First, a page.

I love teaching drawing, which is the scaffolding for any art form. I love the directness of drawing from life:  translating what you see onto a piece of paper, using only black, white and gray materials and teaching how to construct within the rectangle: how dynamic, ancient and contemporary that is! 

Another course I like to teach is Knox in New York, which will be offered hopefully in the fall of 2021, once everybody has been vaccinated. It’s a course that involves teaching art history from an artist’s point of view, and a course that combines academic and studio practice. I think it’s always a transformative course. Students can envision themselves in an art world career. We go to all the major museums, many galleries, artist’s studios, meet alums and attend lectures. It’s a very rich experience and we’re always exhausted and exhilarated when we return to campus.

What’s the most difficult part of teaching landscape painting?

This is another one of my favorite courses to teach since it’s closely related to what I do as a painter. Usually, there are two things that are demanding: one involves the complexities of translating what you see into a visual form. And then secondly, there is the experience of being outdoors. The first few classes (since the course always is in the spring) are a test of endurance and most students are absolutely amazing- they’re willing to go outside: wear gloves, a hat, several socks and protective gear and paint in the snow, cold or rain. Since there’s a real urgency,  their paintings are fresh, very direct and confident. By the time we’re talking about 20th and 21st spatial constructions, their work is taking imaginative but informed leaps and the results can be remarkably inventive.

What are a couple of items remaining on your professional bucket list?

I have a long list of places I’d like to paint: India, Australia, Patagonia and so many other places and return to Spain and Ireland. I look forward to showing my work in more venues and I would also like to curate a few art shows and continue to interview artists.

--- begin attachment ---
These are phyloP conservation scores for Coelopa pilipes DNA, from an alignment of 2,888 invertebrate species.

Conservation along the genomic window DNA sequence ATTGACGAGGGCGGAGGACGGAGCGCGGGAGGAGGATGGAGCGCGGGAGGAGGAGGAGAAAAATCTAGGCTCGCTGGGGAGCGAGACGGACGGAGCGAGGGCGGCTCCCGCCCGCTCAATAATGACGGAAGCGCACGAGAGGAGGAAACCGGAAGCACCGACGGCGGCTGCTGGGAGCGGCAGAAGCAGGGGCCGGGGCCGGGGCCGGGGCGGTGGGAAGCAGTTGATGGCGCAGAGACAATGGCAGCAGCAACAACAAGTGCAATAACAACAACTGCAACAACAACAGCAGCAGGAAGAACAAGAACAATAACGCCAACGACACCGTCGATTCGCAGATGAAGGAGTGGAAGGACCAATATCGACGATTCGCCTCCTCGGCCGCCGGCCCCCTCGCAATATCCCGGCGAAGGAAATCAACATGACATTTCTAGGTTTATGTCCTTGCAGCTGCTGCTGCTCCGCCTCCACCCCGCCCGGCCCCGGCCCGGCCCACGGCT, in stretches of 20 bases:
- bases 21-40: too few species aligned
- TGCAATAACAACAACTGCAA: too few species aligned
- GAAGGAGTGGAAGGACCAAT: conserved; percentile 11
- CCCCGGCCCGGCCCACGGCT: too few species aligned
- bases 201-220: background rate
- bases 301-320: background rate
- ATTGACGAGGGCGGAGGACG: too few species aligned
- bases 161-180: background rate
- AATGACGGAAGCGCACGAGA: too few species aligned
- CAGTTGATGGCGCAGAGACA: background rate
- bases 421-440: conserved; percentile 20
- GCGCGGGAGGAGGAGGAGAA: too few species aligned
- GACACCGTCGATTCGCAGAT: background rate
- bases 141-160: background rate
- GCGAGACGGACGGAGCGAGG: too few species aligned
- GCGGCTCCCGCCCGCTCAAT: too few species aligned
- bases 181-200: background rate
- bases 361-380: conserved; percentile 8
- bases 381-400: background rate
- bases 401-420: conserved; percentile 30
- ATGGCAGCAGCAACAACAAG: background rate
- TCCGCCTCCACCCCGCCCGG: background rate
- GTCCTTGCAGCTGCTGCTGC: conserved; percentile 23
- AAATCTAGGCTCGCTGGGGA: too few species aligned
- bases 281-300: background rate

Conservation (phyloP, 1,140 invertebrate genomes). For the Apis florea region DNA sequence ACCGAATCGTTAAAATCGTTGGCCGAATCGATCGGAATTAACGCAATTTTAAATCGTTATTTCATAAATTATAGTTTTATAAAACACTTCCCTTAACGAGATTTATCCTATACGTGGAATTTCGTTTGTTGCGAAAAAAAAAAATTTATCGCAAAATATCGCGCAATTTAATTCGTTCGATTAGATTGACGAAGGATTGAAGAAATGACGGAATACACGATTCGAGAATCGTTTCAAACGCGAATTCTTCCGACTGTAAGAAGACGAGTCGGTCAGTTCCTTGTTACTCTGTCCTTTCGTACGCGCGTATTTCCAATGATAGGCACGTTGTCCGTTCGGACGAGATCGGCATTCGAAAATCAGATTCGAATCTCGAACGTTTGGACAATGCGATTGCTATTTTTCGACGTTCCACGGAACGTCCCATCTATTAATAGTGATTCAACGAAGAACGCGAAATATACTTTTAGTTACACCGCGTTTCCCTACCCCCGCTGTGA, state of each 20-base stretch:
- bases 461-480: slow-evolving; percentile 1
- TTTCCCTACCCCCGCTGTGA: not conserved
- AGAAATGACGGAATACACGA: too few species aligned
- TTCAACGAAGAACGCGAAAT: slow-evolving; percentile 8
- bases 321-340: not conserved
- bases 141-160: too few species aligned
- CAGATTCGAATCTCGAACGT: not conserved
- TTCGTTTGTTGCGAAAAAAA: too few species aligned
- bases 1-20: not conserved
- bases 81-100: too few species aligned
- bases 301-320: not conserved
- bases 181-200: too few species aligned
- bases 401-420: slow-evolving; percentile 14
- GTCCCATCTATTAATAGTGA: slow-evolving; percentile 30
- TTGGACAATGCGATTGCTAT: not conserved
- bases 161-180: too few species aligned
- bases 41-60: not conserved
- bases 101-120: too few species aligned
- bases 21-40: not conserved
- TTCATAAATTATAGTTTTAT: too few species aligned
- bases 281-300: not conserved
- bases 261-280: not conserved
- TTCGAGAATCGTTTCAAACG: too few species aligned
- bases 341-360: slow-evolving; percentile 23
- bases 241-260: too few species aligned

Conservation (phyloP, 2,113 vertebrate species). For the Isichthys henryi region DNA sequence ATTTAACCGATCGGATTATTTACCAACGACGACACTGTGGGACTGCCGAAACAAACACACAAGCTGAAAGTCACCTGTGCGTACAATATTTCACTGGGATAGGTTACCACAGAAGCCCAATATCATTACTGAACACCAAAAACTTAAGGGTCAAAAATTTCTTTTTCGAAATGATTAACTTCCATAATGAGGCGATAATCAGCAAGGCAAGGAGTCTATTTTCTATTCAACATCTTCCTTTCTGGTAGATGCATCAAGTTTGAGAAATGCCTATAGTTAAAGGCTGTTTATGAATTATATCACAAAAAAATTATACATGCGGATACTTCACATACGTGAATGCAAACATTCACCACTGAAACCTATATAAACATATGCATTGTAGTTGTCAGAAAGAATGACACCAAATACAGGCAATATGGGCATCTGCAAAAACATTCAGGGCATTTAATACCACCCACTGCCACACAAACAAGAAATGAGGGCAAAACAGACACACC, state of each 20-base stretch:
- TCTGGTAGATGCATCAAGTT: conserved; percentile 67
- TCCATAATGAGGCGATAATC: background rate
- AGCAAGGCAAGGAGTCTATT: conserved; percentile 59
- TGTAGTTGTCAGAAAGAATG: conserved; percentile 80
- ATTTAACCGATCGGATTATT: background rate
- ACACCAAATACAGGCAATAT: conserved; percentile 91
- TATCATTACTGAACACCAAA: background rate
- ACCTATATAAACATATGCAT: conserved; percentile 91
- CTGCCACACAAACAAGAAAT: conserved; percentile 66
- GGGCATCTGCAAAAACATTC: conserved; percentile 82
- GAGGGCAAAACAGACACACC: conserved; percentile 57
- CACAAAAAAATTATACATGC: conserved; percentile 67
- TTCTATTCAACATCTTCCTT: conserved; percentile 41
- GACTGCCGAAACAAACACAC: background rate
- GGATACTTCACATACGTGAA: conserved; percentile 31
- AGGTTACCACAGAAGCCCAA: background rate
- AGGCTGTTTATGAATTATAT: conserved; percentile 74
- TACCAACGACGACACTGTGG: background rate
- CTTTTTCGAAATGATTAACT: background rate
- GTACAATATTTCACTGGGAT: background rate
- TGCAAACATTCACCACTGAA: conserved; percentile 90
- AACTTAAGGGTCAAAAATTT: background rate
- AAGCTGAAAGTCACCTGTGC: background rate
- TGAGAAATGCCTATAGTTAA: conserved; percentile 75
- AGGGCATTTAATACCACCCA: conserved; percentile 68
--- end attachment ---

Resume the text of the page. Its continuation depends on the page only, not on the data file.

What are you optimistic about, professionally and/or personally?

Human resiliency. I hope the pandemic has taught us to work together to find solutions to problems collaboratively, to be more compassionate, to give greater emphasis to spending more time with friends, family, pets and doing what you love and to work towards restoring and stewarding the flora and fauna of the nature that remains.

Andy Mehl
Photo by Steve Davis

Andrew Mehl

George Appleton Lawrence Distinguished Service Professor of Chemistry

Specializes in: Biochemistry, proteins and enzymes; biological spectroscopy
At Knox since: 1993

What does being named to the George Appleton Lawrence Distinguished Service Professorship mean to you?

This is an honor to be named to this Professorship. I feel honored that my fellow colleagues nominated me for this professorship.

You’ve been teaching at Knox since 1993. What are a couple of the most important developments in your teaching style over that time?

Patience- early own I covered the material too quickly, I think I’ve developed a good pace so that students can reflect and ask questions. I think I’ve developed a good feel for when students are struggling with the material and I know when to spend a longer time with certain concepts.

Do you have a particular favorite course to teach? If so, what is it and what do you like so much about it?

BCHM 302—The Chemistry of Metabolism. This is always fun to teach because I can always relate the material to something everyone likes: Food! And discussing how the components that comprise food—protein, carbohydrates, etc. are utilized by our metabolic pathways. Discuss how certain diets relate to metabolism is always interesting.

General chemistry—to see the excitement when a student understands something new and this sparks an interest in chemistry/biochemistry.

What’s the most difficult part of teaching chemistry?

Keeping the material interesting for students. The basic concepts have to be learned first before you can understand and appreciate the later, more interesting material.

What are a couple of items remaining on your professional bucket list?

It would be nice to see additional spaces in SMC renovated. We have a wonderful new A-Core! I’d love to help with future renovations.

What are you optimistic about, professionally and/or personally?

Thankful that I can continue to carry out research and involve students with my research endeavors.

Julio Noriega
Photo by Peter Bailley ’74